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Seeds of life in space

Effect of cosmic rays may have generated molecules that formed animals and plants

DETAIL OF THE WORK THE DAY WE HIT THE MOON BY SHEILA GOLOBOROTKOParts of DNA and other essential molecules in living beings may have formed in space billions of years ago and got a ride to Earth on comets or meteorites. One hypothesis that has acquired new arguments is that the fragments of these molecules may have appeared in galactic clouds bombarded by cosmic rays, high-energy particles that have been abundant since the start of the Universe. Such clouds are extremely cold and consist of grains of solid water and condensed gases, such as carbon monoxide, carbon dioxide, ammonia and methane.

Brazilian and French physicists reached these conclusions through experiments in particle accelerators at PUC-Rio (the Catholic University of Rio de Janeiro) and at the University of Caen-Low Normandy, in Caen, northwest France. The ion beams produced in these machines interact with ice kept as cold as -260o Celsius, producing effects similar to those of cosmic rays upon galactic clouds.

“We’re rebuilding the conditions of the emergence of the earliest steps of life,” says the physicist Enio Silveira, from PUC-Rio. “We want to discover what results from sidereal space ice bombarded by cosmic rays.” According to him, the meeting of cosmic rays and ice clouds is akin to sandblasting a wall: the grains of sand erode the wall’s surface. Another possibility is that the organic molecules might have been formed from the interaction with another type of beam of elementary particles, the electrons. These are more abundant, but have less energy than the cosmic rays.

The experiments of the PUC-Rio and Caen teams indicated that the water can decompose and form hydrogen peroxide (H2O2), ozone (O3) or chemical radicals with a strong affinity for molecules with the opposite electrical charge. In 2009 and 2010, as part of his doctoral studies, the astronomer Eduardo Seperuelo Duarte, from PUC, worked for 18 months with Alicja Domaracka at Ganil (the Great National Accelerator of Heavy Ions) in Caen, to determine what new chemical species come out of the frozen clouds of carbon monoxide (CO) or carbon dioxide (CO2) bombarded by nickel ions. “Cosmic rays formed by elements with a high atomic mass, like nickel, are rare in the Universe, but their effect is devastating, like that of a cannon shot in a war, as compared to the far more plentiful machine-gun shots,” compares Silveira. In other Ganil tests held in December, the physicist Ana Lúcia Barros, from Silveira’s group, found that five different molecules, such as CH3 and C2H4, are formed in the methane(CH4) clouds bombarded by ion beans simulating cosmic rays.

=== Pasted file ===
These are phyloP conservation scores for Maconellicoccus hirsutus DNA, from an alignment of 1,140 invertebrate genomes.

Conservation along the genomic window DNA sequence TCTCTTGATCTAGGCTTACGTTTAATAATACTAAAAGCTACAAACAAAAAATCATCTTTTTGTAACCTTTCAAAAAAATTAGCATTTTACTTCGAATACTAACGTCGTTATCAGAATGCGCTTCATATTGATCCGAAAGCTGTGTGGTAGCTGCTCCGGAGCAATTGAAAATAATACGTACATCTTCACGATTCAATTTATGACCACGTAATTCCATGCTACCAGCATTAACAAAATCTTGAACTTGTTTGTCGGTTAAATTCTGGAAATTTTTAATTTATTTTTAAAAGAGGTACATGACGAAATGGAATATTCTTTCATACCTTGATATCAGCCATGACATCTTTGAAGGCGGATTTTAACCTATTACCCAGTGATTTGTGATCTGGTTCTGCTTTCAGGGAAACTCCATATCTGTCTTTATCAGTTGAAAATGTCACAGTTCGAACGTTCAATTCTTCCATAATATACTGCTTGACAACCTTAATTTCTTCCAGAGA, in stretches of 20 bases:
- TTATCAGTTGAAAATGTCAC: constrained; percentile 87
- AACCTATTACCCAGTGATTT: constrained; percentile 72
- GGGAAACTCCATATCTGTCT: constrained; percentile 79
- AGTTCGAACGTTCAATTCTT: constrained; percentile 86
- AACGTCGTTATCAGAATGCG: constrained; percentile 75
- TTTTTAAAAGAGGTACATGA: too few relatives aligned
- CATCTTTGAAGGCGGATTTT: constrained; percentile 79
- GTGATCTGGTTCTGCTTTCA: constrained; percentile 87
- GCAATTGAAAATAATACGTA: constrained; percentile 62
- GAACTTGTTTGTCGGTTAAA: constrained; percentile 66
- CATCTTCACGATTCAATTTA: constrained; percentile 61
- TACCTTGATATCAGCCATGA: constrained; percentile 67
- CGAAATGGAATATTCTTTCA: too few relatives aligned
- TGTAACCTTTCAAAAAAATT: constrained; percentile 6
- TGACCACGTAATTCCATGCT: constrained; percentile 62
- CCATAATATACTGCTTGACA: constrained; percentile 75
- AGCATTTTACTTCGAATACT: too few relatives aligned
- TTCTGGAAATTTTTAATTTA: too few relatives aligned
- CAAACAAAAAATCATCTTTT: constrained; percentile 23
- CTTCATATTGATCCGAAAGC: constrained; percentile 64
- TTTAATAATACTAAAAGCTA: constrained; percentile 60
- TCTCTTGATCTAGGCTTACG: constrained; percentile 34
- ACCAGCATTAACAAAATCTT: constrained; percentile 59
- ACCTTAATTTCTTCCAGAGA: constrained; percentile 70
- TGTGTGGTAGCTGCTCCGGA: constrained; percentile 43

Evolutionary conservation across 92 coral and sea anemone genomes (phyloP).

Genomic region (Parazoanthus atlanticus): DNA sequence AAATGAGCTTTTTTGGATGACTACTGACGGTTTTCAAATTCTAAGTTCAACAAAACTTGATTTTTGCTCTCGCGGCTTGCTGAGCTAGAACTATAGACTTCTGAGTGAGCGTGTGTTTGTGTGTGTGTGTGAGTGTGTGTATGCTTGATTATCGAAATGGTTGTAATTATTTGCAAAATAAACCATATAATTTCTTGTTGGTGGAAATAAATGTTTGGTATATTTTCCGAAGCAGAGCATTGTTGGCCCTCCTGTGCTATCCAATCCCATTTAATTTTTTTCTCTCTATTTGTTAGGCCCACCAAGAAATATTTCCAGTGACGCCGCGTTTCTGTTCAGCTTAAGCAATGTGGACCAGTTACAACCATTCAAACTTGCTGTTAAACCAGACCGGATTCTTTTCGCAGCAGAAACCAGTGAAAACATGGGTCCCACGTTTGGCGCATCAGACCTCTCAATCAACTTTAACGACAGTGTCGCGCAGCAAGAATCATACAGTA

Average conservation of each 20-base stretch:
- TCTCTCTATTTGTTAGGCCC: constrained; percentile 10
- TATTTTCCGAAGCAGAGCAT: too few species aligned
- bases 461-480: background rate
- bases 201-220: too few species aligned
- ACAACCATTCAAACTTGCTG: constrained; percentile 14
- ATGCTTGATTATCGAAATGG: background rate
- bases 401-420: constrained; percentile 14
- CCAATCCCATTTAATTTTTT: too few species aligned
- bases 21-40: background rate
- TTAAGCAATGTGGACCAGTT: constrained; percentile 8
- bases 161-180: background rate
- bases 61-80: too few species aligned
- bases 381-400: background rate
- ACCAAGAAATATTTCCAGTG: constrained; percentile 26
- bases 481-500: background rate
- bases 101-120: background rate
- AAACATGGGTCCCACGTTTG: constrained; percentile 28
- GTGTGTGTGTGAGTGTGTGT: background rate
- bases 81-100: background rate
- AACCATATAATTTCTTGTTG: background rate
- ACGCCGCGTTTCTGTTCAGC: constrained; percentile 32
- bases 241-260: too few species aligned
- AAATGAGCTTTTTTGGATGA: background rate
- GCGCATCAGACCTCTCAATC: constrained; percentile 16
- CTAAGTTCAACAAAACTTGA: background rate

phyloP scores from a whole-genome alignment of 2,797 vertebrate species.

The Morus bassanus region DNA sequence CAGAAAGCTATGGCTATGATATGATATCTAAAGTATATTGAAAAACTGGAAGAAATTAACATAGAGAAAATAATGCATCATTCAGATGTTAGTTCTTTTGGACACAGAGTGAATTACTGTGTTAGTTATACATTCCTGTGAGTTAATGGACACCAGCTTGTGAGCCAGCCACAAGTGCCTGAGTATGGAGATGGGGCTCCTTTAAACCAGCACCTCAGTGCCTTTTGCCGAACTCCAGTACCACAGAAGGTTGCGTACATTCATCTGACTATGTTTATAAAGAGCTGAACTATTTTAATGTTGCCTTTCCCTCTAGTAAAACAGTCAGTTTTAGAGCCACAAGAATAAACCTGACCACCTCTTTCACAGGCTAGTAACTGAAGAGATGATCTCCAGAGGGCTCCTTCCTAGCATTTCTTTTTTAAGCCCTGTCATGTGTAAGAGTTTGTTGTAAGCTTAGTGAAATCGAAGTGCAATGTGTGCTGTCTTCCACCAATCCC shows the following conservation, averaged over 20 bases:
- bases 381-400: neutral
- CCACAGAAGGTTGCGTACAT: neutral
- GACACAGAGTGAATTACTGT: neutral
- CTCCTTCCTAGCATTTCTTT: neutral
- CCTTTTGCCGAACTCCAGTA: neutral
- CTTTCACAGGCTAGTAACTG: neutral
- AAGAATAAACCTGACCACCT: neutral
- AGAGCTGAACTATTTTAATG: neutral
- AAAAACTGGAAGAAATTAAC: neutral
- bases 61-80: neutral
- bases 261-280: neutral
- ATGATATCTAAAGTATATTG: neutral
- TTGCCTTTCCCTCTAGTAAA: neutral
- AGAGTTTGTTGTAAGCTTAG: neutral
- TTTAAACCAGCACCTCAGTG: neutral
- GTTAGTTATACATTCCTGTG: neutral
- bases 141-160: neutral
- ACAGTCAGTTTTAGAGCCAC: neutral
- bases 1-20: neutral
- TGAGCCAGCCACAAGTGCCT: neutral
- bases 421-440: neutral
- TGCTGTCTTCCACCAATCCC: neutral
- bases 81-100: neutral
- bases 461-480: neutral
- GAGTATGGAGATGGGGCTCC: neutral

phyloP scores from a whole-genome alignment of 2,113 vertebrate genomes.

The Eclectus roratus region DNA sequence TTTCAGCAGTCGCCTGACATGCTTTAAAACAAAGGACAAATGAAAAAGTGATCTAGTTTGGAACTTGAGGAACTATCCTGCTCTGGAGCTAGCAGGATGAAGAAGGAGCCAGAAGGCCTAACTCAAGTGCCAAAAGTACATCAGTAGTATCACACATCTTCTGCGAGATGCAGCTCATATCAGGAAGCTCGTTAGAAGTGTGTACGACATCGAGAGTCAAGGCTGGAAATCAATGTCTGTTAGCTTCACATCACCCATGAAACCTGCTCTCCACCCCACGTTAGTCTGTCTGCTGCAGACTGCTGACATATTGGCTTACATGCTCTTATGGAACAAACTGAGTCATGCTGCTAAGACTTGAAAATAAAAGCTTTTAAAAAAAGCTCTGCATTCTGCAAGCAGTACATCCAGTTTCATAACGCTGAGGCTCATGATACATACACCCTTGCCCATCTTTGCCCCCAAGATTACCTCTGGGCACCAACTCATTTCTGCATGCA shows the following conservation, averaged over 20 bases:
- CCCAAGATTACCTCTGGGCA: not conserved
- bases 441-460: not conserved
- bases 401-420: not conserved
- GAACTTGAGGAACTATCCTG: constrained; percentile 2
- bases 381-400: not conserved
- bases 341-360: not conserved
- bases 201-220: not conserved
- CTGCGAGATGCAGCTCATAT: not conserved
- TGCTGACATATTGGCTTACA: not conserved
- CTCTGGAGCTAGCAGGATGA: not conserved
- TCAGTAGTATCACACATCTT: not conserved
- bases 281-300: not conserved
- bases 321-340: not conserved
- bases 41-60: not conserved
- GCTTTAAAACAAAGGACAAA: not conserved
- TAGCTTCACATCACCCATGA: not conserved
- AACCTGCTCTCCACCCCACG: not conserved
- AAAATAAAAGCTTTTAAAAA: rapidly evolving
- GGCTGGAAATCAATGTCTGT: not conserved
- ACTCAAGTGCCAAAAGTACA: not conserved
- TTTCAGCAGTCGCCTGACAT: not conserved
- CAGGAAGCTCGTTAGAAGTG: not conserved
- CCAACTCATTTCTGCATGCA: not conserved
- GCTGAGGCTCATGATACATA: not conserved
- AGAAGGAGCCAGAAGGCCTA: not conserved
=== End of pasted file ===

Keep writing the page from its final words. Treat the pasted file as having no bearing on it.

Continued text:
“The cosmic rays may induce the synthesis of new molecules if ice cloud exposure to them is temporary,” comments Silveira. “Long-lasting bombarding hinders the formation of macromolecules.” In December of 2009, Alicja Domaracka visited Brazil and worked with Silveira at the PUC accelerator, bombarding lithium fluoride crystals, which shattered in a similar way to the ice clouds.

“Our planet was heavily bombarded by comets, which brought the water that forms part of the oceans,” states Silveira. “Life arose here in a relatively short time, only about 1 billion years after the Earth was formed.” If this hypothesis is correct, comets may have carried the organic molecules to any corner of the Universe, enhancing the possibility of extraterrestrial life.